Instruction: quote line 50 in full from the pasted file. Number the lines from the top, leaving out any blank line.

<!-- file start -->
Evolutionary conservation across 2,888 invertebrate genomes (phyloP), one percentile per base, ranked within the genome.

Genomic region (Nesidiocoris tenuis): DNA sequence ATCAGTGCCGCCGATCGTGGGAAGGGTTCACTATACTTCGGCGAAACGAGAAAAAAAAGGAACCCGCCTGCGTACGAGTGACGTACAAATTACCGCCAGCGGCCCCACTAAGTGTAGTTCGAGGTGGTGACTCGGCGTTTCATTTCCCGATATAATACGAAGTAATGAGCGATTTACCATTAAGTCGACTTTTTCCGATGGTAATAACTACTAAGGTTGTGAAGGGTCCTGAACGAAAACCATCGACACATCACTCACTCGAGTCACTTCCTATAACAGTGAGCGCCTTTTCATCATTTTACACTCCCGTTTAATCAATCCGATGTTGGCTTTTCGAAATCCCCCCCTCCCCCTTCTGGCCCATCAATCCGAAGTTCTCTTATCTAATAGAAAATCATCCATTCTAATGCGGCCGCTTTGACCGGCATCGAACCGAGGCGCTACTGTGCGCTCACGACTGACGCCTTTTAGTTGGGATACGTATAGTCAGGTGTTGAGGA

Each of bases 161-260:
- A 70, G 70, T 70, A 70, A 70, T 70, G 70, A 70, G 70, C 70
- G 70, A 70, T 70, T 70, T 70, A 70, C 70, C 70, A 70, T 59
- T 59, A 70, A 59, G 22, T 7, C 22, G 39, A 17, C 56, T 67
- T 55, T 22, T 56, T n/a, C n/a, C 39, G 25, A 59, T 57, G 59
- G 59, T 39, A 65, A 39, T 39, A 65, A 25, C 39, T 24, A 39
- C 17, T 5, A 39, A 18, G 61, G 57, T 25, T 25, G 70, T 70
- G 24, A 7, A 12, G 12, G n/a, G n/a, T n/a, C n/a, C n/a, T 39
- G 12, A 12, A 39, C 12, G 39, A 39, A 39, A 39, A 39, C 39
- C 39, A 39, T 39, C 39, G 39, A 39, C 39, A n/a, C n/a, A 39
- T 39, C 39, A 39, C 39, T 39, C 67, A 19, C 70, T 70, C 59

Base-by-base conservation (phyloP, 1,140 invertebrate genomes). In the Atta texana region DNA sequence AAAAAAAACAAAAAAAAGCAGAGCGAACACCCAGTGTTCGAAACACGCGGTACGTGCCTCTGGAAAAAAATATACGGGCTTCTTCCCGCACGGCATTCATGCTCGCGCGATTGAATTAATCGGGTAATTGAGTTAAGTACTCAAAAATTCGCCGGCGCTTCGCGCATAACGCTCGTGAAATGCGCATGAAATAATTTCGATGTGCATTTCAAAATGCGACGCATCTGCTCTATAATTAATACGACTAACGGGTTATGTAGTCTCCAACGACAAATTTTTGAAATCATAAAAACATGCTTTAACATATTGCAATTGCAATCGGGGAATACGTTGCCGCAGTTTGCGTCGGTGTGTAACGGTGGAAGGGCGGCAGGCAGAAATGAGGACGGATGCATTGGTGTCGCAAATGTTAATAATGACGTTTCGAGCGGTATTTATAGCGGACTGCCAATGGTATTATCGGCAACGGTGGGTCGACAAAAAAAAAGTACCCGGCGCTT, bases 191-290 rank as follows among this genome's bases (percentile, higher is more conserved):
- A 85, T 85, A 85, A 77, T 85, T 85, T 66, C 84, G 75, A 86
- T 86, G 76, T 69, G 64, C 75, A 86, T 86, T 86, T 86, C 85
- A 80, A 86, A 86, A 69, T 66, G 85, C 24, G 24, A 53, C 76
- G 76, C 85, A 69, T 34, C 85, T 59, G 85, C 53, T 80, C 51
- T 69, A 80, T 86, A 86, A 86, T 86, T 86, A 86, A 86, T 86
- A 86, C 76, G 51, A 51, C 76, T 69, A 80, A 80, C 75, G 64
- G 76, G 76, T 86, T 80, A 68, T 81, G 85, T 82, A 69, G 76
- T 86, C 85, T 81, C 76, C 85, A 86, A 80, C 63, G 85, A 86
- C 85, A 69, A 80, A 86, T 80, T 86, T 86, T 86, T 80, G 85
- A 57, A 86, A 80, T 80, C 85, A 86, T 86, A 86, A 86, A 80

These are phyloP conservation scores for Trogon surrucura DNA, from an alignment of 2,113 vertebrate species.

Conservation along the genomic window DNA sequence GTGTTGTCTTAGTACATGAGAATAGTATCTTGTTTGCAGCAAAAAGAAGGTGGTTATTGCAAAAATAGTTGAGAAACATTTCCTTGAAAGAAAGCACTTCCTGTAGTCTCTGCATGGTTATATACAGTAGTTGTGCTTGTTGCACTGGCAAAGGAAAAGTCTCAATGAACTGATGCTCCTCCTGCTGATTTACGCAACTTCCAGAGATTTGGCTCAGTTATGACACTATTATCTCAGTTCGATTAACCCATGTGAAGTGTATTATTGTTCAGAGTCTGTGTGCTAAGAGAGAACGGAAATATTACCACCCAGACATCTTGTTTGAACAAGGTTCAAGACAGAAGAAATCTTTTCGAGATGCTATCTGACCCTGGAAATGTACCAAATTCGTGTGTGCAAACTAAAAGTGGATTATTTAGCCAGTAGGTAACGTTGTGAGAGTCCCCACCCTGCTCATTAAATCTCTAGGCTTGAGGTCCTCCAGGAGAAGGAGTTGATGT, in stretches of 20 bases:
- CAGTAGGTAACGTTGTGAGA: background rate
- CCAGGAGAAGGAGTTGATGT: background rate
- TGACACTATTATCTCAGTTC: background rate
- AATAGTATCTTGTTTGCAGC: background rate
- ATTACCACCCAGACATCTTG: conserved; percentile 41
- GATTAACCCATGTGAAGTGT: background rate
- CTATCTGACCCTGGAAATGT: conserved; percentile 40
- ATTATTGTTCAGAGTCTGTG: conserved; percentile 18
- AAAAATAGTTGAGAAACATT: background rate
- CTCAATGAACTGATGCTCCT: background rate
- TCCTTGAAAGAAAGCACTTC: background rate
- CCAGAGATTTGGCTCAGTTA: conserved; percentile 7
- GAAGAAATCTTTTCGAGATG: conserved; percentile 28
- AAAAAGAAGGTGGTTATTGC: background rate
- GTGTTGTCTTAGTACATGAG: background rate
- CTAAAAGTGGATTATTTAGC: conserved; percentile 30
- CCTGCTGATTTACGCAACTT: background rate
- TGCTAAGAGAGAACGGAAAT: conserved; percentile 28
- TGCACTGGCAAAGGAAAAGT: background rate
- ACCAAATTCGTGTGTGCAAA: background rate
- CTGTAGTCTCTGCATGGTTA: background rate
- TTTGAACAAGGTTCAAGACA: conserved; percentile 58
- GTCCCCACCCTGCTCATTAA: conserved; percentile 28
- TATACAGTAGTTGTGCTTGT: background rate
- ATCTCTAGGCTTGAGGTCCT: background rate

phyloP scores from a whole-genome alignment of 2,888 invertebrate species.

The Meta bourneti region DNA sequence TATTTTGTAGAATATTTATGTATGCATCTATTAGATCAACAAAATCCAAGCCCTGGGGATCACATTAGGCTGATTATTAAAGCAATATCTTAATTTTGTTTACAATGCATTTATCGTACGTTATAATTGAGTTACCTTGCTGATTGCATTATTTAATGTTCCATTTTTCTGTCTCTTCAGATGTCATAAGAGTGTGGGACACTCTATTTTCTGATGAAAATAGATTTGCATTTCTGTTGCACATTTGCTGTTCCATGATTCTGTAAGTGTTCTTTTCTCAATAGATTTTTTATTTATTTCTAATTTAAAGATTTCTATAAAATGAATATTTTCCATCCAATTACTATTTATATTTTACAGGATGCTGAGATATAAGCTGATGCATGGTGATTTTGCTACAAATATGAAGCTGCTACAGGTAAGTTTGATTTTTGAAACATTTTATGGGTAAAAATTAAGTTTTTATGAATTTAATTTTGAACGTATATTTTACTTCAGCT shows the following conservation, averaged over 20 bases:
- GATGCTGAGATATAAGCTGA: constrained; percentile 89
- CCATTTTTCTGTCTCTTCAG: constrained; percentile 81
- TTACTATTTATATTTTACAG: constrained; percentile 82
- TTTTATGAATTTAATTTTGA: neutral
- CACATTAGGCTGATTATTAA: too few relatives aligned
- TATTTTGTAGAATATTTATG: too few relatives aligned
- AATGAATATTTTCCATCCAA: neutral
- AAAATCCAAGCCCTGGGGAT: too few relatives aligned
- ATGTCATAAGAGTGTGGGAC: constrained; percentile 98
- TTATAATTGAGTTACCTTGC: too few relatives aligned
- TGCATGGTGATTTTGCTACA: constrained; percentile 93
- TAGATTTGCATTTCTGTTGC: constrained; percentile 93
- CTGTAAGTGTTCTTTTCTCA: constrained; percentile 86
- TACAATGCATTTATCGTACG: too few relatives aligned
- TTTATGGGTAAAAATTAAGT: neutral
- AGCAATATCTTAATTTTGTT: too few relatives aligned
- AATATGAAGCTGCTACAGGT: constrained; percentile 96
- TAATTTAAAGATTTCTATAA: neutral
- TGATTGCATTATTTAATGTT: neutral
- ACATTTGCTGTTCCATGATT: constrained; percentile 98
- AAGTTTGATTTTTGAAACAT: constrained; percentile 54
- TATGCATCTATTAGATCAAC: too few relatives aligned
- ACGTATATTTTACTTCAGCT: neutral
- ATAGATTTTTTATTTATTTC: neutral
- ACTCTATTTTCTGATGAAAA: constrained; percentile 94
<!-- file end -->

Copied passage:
- TATACAGTAGTTGTGCTTGT: background rate